Humanity can embrace an almost vague mission statement that defines, “OUR god is better than your god because we operate out of a particular systematic way of life.” This naturally leads to an Us. vs. Them conflict, and as I talk with Western Students, they’re tired of that. They see so much beauty in the world, and it feels to them like Religion takes away that beauty and reduces beauty to another system.
Historically, this system has brought bright accomplishments to the world, but it’s also been responsible for extremely awful tragedies. Maybe it’s just a branding problem where we need to highlight the good, and ask for forgiveness for the mistakes?
What if Religion wasn’t the Way-Anyway?
What if they’re right?
What if religion brands people to be on a team, when actually all people were created by God to be individual members of a beautiful world? Remember, students aren’t running from the fact that spiritual things are important. They just identify themselves as anti-religious. They haven’t jumped off the proverbial cliff of God’s existence, they’ve just tried to reveal to us that there’s something more.
There’s something intrinsically more special about a God who created the world and the people who live in it to come to some sort of table of common understanding. And as soon as humans begin erecting the division between each other through religious labels, natural human tendency of power and corruption takes its root and conflict comes.
Even in my own label (Christian) I think a lot about the one we claim is the revolutionary (Jesus) and He seems to be abolishing the system of religion and the power structure of his day that really isn’t that different from today. (some people call it fulfilling, but lots of the systems were called into question every time Jesus talked) Religious leaders today still have power and control, political oppression is still the norm, and Jesus came to invite all people to God’s Kingdom. In other words, Jesus didn’t even come to establish a religion, He came to live with the very humanity created to Love God. He came to unite humanity with the spirit of God. (Remember Jesus wasn’t a Christian.)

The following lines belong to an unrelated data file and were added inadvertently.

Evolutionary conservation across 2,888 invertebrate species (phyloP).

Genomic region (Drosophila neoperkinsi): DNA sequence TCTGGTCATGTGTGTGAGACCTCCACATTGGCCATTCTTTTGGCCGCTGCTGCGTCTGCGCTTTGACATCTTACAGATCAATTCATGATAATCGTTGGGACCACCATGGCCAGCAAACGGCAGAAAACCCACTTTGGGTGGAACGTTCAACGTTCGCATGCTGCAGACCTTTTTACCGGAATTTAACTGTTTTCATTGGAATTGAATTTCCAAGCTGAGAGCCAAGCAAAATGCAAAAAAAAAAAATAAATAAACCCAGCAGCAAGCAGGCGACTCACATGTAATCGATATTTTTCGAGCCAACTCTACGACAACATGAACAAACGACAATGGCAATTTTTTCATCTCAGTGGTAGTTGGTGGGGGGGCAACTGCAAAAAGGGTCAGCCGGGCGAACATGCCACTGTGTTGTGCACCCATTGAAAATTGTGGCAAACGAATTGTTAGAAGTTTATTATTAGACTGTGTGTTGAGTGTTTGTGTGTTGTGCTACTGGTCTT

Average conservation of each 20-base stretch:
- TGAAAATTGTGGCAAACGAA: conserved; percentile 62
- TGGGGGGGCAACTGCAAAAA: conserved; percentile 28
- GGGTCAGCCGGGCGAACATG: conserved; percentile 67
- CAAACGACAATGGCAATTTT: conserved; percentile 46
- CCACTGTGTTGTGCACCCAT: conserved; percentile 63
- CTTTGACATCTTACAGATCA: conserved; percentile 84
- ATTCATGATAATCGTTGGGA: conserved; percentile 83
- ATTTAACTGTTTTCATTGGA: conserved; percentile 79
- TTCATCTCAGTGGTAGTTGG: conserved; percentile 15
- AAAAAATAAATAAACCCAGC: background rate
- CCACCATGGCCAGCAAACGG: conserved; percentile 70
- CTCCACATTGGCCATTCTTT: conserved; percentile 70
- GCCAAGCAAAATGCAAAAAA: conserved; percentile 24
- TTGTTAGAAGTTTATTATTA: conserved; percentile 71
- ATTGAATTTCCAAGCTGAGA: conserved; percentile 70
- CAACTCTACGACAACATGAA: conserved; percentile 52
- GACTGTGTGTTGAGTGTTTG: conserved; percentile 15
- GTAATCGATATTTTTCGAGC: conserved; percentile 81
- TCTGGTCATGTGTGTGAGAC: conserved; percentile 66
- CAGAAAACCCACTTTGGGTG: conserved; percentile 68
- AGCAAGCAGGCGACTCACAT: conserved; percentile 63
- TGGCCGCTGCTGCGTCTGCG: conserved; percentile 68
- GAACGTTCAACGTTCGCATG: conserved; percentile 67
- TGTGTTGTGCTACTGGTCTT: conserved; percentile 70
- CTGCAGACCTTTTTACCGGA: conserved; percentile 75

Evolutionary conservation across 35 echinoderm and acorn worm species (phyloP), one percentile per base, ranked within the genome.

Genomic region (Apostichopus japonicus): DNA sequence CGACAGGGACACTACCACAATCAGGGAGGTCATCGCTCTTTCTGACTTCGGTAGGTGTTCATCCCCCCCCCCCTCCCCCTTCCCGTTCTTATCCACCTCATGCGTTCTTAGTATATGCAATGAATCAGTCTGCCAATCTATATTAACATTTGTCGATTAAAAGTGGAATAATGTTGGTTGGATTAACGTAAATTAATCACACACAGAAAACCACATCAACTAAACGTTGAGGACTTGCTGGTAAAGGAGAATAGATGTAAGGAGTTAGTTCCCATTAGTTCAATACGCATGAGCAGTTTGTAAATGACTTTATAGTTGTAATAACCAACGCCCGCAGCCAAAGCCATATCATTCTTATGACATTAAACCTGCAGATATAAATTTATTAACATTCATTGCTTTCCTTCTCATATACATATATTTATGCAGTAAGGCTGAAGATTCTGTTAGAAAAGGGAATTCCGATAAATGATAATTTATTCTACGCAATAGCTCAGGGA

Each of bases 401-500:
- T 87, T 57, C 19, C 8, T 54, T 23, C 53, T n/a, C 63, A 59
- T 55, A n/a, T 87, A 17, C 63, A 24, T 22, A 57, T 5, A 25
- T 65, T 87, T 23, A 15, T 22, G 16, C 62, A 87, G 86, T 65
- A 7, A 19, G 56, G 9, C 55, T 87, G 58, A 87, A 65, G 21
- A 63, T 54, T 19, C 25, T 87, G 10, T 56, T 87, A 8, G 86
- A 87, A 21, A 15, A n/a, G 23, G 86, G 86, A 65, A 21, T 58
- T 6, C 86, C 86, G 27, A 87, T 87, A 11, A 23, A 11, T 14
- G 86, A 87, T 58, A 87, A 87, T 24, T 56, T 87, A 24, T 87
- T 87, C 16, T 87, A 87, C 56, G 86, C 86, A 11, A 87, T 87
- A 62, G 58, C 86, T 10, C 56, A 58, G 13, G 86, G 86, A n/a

I want to spend more time publicly exploring this difference. And I welcome any comments and questions. In fact, I’d like to reach out and begin a collaborative mentoring process where we can continue this conversation. If you’d like to be a part, let’s talk. I’ve been challenged to find 2 people who are willing to travel through this conversation for a set period of time. I’m looking.
Oh and it goes without saying, Please, if you’re going to comment and have conversation, let’s keep this above the level of snarky. If you have a comment, please think it through and let’s learn together. There’s no reason the internet has to be a “wild willd west” of saying whatever you want without any thought. I really think there’s a revolution happening, and we have a chance to ride this wave together. I’ve got lots of books, lots of friends, and lots of ideas. Let’s share this exploration together.